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Tuesday, September 20, 2016

Book Review: Something to Food About

Been a long time since I have done a cookbook review. There haven't been a lot that has got me excited about food and I am not sure why not. What I am sure about is that even though this isn't a cookbook, it has got me thinking about food again.

This is a book where Questlove interviews ten food people and caps it off with a meal by those Modernist Cuisine people. Why would that be interesting and why was I excited to pick this book up from the library?

Okay, maybe some free form stuff that will eventually connect the dots or not. While I am writing this I have Nardwuar vs Questlove cued up and listening. Now you may know Nuadwar as an intrepid interviewer who asked Rollins about his soup can dick or as the guy that has been embraced by hip hop and rap as he dives into the crates of their past. He asks a few history questions and pays respect to the past and the people he is interviewer. It can be a bit off putting. Let's leave that there for now.

BTW, Questlove is talking about how hip hop artists found out about sampling from the Bill Cosby show. It affected many young rappers at the time.

Okay, next up. Food is the New Rock is a podcast that has the idea that the same way that music used to occupy us (and that whole deep crate diving before the internet) is the way that food and chefs occupy us now. The idea that both music and food are performance. However, you can record and package performances now but you still cannot record and playback food. So, he showed up there for me. Action Bronson is on Food and on Nardwuar as well. There are plenty of crossovers.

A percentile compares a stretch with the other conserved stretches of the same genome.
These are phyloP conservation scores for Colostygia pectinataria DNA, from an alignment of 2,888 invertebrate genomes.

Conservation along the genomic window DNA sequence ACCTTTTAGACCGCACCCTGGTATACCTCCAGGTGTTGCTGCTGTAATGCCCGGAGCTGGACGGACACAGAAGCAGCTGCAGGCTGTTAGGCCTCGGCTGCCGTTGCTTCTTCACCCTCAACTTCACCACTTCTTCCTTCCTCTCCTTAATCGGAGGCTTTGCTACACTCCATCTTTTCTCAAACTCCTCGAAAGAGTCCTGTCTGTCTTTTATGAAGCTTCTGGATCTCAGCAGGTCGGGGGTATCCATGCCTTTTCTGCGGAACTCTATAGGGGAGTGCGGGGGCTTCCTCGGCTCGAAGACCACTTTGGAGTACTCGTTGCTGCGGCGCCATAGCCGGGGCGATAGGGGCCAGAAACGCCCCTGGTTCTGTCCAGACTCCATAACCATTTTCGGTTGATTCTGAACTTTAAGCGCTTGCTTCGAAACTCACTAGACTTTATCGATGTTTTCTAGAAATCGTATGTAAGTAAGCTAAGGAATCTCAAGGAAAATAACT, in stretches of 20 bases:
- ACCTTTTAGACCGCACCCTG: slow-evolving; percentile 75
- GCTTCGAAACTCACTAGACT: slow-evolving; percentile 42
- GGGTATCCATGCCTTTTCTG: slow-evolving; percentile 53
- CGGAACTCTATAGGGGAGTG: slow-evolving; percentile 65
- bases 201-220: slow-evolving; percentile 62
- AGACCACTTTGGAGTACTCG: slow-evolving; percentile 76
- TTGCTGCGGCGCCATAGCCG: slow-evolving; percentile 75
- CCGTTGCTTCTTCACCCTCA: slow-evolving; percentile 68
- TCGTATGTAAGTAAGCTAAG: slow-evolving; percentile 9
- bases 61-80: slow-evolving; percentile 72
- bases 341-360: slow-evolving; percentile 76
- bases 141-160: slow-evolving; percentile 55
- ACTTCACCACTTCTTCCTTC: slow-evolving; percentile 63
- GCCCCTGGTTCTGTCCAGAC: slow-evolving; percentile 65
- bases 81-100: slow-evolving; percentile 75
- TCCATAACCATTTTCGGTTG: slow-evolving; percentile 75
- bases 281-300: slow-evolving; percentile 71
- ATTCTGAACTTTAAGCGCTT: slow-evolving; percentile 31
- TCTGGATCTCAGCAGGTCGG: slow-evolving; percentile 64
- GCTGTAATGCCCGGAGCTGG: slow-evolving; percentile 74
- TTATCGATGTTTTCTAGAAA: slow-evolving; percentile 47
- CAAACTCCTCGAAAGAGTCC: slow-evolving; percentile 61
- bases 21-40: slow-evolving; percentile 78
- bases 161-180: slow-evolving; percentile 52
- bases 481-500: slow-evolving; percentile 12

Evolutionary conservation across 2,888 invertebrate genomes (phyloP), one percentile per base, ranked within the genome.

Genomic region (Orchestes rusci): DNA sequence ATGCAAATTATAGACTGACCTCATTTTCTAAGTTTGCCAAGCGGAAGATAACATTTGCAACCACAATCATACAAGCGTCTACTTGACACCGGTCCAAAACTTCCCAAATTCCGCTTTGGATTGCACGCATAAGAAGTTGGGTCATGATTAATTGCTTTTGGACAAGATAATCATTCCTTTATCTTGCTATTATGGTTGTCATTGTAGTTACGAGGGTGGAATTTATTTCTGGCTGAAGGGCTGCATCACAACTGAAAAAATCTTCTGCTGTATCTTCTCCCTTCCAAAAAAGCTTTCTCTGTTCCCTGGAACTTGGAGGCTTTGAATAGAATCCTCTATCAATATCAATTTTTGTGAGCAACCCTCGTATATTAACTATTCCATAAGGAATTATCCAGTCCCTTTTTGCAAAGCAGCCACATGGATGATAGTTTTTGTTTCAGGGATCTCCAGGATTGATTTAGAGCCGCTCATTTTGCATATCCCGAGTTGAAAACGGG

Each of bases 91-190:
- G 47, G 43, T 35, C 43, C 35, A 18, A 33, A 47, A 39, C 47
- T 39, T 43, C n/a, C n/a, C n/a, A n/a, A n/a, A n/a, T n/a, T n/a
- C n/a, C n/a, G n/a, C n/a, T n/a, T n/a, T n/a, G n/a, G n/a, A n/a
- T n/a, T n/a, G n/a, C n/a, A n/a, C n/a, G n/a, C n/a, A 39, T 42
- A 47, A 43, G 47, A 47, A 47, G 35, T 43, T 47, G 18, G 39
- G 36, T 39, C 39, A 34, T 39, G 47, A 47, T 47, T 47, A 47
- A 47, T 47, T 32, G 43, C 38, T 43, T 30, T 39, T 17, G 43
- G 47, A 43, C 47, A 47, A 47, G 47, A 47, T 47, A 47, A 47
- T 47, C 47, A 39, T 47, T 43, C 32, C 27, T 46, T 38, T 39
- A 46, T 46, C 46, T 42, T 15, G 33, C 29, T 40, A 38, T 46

My son is watching Fresh Prince of Belair and just heard Questlove talk about the guys who twirled Will Smith in the opening.

If you want to have fun going through history told by another white guy, Ed Piskor, Hip Hop Family Tree. It is another under represented era on the internet and worth looking into.

I have the Modernist Cuisine at Home and Myhrvold is the first interview. The end of the book is the meal they had there. The interviews have a similar set of questions about first foods, racism and sexism, inspiration, aging and changes in approach, and local foods and fads.

Questlove spends a lot of time drawing parallels between his career and music and cooking. At first this seems like self promotion until you realize that he is really into these chefs. He is really into food. I had some of that background given the rest of the stuff but it eventually became clear as you went through it. Of course Jiro Dreams of Sushi is the film and the chef that kicked this all off. In case you didn't know, Anthony Bourdain who writes the intro wrote a graphic novel based on a sushi chef called Get Jiro!

I got two good ideas from this book that I am going to write about at some point and time; pickled strawberries and using movies as a reference point. There is a cool story about a Twin Peaks dinner that Questlove attended with Lynch to Ryan Roadhouse, the chef. Also, found out that Ludo Lefebvre may have started the pop up craze and stuff about Daniel Humm and... it was like listening to a foodie interview by Nardwuar.

I guess my point is that is some ways this is like crate digging with a friend on a Saturday afternoon, making connections and feeling smart by what you know and blown away by stuff you didn't. A great read for Something to Food About. 

Tuesday, September 6, 2016

Strawberry Sandwich

I've been meaning to post this thing about strawberry sandwiches. It seems silly to type out a recipe that is really about strawberries on bread but I got to thinking...

Been reading Something to food about by Questlove and he likens food to performance based music. You only get one chance to experience it. There is no way to record an eating experience in spite of the the Instagram and reviews.  I'll have more to say about that later.